The patches are also sold for a good cause.
Los Angeles County Sheriff’s Department has introduced the LASD Pride Patch to honor LGBTQ Pride Month.
Law enforcement agencies across America wear the shoulder patches to represent the department and the people who wear the uniform.
On Saturday, the LASD unveiled their new patches not only to support the LGBT community but to also raise money for homeless LGBT youth and services.
“I am proud of each and every one of the fine men and women in the LASD, who serve our diverse communities every day,” said Sheriff Alex Villanueva. “We will always celebrate the fact that within our ranks, so many LGBTQ members of our Department serve openly and with absolute pride.”
The Pride Patch was designed and authorized by Sheriff Villanueva, who wore it during LA Pride Parade on Sunday.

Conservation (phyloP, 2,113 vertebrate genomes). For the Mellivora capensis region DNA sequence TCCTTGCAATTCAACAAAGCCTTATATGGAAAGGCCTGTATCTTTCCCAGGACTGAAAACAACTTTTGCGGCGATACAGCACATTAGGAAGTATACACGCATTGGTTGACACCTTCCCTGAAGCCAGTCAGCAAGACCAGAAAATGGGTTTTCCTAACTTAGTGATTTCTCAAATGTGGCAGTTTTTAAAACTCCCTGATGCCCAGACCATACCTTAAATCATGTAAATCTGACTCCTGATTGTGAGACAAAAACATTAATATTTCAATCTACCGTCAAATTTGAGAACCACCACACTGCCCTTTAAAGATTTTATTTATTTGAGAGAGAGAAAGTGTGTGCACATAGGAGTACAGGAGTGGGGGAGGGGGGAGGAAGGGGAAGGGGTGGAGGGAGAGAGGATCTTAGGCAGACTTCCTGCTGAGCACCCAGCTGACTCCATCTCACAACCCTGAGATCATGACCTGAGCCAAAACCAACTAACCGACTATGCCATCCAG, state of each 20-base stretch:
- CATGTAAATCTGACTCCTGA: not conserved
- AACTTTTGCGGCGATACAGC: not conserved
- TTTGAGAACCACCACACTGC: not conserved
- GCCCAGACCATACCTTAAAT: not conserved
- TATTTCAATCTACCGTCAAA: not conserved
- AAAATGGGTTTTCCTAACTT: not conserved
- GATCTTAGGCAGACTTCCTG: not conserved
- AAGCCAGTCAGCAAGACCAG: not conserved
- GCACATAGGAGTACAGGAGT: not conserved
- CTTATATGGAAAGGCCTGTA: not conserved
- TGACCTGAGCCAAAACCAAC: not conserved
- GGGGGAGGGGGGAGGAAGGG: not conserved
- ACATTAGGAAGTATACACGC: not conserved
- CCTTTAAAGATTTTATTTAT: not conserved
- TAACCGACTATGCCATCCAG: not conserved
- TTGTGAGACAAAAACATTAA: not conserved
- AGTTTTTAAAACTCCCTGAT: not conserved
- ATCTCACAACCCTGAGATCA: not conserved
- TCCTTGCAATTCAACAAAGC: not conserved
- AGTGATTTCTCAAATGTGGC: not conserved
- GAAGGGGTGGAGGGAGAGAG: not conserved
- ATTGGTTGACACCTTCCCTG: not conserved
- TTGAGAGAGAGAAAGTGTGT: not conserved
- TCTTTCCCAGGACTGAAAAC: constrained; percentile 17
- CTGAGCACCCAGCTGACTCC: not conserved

Parade attendees were given a free version of the patch. Those who wish to own one of their own can visit www.LASDPridePatch.com to purchase one. All profits go to the Los Angeles LGBT Center's Homeless Youth Shelter.
“This is an exciting first for Southern California Law Enforcement and one of the first law enforcement pride patches anywhere in the county,” said project coordinator Lieutenant Don Mueller on Facebook. “Throughout history, police and the sheriff’s departments have had an adversarial relationship with the LGBTQ community at best. But today, we have hundreds of the gay, lesbian and transgender deputies and officers who serve openly with pride.”
“It is essential to our mission that this Department reflects the diverse communities that we serve,” added Sheriff Villanueva, “ As we concentrate our recruitment efforts on hiring from within L.A. County, I encourage members from the LGBTQ community to apply and become a part of our very inclusive family.”
For more information on the Pride Patch project, please visit www.LASDPridePatch.com